Analysis of the task content of significant manufacturing jobs
The task content of occupations is continuously changing, reflecting the introduction of new technologies in production and of new forms of work organisation. Such processes of change in the task content of occupations poses important challenges for societies: many workers whose skills have become obsolete may find it difficult to update them, and face unemployment or downward mobility as a result; education systems themselves may struggle to keep up with the changing requirements of the economy, while existing employment regulations and industrial relations systems may be less effective or adapted to the new working environment and conditions. For these reasons, it is critical to monitor and understand the changes in the task content of occupations. While a quantitative approach is useful to provide broad overviews of the task content of occupations across Europe, the standardised collection of data removes most contextual information, which is necessary to understand the process of change in the task content of occupations, its drivers and implications. A way to try to cover at least some of the gaps in the existing quantitative information is to complement it with an alternative qualitative approach.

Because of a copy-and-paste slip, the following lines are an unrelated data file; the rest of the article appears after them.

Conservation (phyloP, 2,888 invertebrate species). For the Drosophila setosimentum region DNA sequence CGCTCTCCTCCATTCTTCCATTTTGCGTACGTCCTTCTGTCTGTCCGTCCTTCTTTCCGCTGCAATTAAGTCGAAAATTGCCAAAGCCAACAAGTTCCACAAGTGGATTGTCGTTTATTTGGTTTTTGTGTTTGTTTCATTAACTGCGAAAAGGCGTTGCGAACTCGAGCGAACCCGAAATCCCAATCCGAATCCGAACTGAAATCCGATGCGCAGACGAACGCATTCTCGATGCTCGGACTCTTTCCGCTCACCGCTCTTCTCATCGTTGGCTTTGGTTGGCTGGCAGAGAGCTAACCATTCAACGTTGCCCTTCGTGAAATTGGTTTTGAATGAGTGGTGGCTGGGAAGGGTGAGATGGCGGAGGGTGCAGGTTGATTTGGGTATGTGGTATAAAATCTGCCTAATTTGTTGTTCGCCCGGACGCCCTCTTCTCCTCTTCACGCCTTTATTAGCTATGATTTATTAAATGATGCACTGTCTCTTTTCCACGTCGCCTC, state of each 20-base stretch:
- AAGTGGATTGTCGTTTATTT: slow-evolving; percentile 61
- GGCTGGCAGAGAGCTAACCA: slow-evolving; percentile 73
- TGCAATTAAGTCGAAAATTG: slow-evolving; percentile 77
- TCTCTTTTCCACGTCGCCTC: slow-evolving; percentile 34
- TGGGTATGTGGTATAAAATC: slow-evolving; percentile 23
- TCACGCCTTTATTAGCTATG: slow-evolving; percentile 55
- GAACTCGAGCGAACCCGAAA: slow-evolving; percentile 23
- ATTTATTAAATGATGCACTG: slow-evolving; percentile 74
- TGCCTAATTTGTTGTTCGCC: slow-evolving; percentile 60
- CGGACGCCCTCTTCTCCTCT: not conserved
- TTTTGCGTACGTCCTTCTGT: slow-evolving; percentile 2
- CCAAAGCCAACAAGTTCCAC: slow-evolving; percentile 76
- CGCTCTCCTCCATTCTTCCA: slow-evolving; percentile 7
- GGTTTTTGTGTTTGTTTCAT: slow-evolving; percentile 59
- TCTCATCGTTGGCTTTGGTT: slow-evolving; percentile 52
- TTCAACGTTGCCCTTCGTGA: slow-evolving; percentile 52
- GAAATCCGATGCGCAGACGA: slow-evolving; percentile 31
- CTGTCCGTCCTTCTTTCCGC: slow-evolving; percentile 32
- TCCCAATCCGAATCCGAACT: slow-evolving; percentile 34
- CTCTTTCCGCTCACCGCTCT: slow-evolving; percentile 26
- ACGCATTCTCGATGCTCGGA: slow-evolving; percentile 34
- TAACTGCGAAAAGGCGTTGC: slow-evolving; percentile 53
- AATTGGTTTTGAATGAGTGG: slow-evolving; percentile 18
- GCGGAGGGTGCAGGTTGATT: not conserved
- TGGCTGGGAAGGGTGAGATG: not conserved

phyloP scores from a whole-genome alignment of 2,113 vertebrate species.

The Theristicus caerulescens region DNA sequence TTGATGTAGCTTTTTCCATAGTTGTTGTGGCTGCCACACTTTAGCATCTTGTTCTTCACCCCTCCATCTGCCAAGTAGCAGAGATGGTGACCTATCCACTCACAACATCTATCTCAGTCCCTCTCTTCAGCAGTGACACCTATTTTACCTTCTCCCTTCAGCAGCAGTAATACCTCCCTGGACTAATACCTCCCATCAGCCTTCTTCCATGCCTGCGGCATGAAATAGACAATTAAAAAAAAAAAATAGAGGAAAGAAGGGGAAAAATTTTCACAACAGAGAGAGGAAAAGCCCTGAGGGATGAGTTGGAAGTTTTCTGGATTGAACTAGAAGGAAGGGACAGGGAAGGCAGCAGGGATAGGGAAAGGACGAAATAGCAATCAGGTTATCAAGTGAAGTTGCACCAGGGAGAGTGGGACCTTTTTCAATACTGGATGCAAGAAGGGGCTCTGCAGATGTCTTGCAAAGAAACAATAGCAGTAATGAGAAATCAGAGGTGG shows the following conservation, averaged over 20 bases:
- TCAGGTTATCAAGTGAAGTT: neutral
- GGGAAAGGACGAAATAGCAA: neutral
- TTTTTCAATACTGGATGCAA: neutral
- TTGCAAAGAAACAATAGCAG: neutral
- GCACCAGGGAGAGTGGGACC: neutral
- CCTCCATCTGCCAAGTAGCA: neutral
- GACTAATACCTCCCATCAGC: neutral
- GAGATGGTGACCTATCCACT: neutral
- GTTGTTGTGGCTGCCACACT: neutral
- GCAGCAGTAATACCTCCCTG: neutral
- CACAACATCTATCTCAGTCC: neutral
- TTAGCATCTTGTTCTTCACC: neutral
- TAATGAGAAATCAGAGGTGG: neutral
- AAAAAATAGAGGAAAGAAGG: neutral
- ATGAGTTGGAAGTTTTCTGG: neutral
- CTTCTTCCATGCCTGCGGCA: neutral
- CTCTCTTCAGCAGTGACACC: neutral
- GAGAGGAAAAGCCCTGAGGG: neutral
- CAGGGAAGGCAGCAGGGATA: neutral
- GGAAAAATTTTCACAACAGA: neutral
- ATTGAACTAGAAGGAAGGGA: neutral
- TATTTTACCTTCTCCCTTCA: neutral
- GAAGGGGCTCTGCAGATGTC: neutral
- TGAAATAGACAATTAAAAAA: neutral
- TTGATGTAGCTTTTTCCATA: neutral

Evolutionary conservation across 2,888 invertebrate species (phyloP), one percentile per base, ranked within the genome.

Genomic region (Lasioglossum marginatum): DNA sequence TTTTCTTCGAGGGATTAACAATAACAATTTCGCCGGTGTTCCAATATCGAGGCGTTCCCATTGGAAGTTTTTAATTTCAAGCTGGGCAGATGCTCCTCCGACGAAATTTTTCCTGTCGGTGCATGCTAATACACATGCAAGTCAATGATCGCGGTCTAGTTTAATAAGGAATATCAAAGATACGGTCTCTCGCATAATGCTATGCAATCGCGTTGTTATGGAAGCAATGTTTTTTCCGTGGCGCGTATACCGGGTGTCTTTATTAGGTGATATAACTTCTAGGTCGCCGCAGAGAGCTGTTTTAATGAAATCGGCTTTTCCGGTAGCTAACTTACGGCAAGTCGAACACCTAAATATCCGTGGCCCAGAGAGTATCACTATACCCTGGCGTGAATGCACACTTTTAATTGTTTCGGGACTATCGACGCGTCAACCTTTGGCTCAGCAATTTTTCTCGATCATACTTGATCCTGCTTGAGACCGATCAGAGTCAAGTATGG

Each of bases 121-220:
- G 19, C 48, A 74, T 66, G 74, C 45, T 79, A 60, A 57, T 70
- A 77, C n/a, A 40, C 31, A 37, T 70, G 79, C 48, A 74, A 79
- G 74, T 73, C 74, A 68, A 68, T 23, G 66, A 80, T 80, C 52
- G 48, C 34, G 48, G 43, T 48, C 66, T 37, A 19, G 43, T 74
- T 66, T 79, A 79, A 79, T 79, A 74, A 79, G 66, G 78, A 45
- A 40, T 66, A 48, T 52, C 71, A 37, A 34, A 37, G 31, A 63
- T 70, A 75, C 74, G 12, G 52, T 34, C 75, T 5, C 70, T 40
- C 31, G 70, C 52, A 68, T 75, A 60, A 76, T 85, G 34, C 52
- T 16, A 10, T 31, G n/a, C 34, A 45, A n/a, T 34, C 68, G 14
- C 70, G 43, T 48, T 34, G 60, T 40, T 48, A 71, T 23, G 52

This project aims at providing a better understanding of the changes in the nature of key manufacturing occupations in Europe in recent years, as a result of factors such as technology, market changes, policy and regulation, and their implications on employment, tasks and skills, job quality and industrial relations. The study provides a qualitative perspective on recent changes in the content and nature of five manufacturing occupations in Europe: meat processing workers, hand-packers, car assemblers, chemical plant machine operators and inspection engineers. It also explores differences across four countries (Sweden, Germany, Italy and the UK) covering different European regions and tries to identify interaction between the task content of occupations and contextual aspects, such as industrial relations systems and market structures.
The main outputs are five comparative reports, one for each manufacturing occupation. Each report is based on four case studies, one per country. The 20 case studies are based on extensive desk research and in-depth interviews with workers, line managers, trade associations and union's representatives. As a final output from the project, an overview report highlights the main findings from the above material.
Overview report and case studies: New tasks in old jobs: Drivers of change and implications for job quality